The Niobrara County Library will host “Distant Neighbors,” a reading-and-discussion series examining twentieth-century Mexican literature. The series will run from (beginning date) September 2005 to February 2006 at the library. The series is funded by the Wyoming Council for the Humanities.
Like twentieth-century Mexican literature in general, the six books in this series reflect Mexico’s effort to forge a new national culture in the wake of the Mexican Revolution. They offer diverse perspectives on Mexican culture and history, inviting us to become better acquainted with the experiences, values, and expectations of our “distant neighbors” to the south. The books include Mariano Azuela’s The Underdogs, Rosario Castellanos’s The Nine Guardians, Laura Esuivel’s Like Water for Chocolate, David Toscana’s Tula Station, Angeles Mastretta’s Lovesick, and Francisco Hinojosa’s Hectic Ethics.
Leading the discussions will be Lusk rancher Bob Brown. Bob holds degrees from Yale University and the University of Denver and has served in various roles, including college teacher, psychotherapist, and concert musician, before relocating to Crooked Heart Ranch near Lusk in 1995.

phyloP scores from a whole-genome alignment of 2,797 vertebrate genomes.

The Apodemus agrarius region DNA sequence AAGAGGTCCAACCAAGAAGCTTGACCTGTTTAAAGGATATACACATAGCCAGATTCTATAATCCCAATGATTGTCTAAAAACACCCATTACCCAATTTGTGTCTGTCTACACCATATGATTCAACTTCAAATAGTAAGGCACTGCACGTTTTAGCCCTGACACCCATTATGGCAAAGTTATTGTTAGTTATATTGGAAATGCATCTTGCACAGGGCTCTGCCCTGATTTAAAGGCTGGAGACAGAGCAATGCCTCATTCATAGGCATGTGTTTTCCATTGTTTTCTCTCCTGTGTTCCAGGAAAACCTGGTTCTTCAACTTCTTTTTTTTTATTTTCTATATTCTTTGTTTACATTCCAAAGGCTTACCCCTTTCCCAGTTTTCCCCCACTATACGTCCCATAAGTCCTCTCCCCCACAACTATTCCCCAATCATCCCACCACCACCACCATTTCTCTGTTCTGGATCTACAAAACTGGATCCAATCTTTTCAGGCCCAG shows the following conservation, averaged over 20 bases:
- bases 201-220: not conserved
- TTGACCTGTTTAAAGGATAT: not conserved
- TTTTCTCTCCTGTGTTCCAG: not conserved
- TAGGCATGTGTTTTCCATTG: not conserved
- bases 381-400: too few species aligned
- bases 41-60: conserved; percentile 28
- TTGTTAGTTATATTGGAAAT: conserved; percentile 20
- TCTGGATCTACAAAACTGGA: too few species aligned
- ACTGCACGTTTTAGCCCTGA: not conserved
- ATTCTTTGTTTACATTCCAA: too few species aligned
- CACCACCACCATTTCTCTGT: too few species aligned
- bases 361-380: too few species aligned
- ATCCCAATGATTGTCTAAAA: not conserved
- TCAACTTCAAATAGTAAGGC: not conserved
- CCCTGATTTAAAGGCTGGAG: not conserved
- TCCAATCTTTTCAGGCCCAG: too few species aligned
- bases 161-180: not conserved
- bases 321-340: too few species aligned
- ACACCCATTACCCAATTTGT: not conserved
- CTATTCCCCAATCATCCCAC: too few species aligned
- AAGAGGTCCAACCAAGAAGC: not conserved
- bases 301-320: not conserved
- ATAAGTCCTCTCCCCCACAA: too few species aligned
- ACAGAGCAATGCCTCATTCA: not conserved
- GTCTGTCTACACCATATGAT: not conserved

For more detailed schedule and registration information on “Distant Neighbors,” contact Debbie Sturman at 334-3490, space is limited so be sure to register soon.
The program is one of twelve offered in 2005 by the Wyoming Council for the Humanities through Reading Wyoming, its book discussion program. The book discussion program provides reading-and-discussion series to nonprofit organizations and ad-hoc groups throughout the state and is funded by the National Endowment for the Humanities. For more information about WCH programs, call 307-721-9243 or visit our website at http://www.uwyo.edu/wch.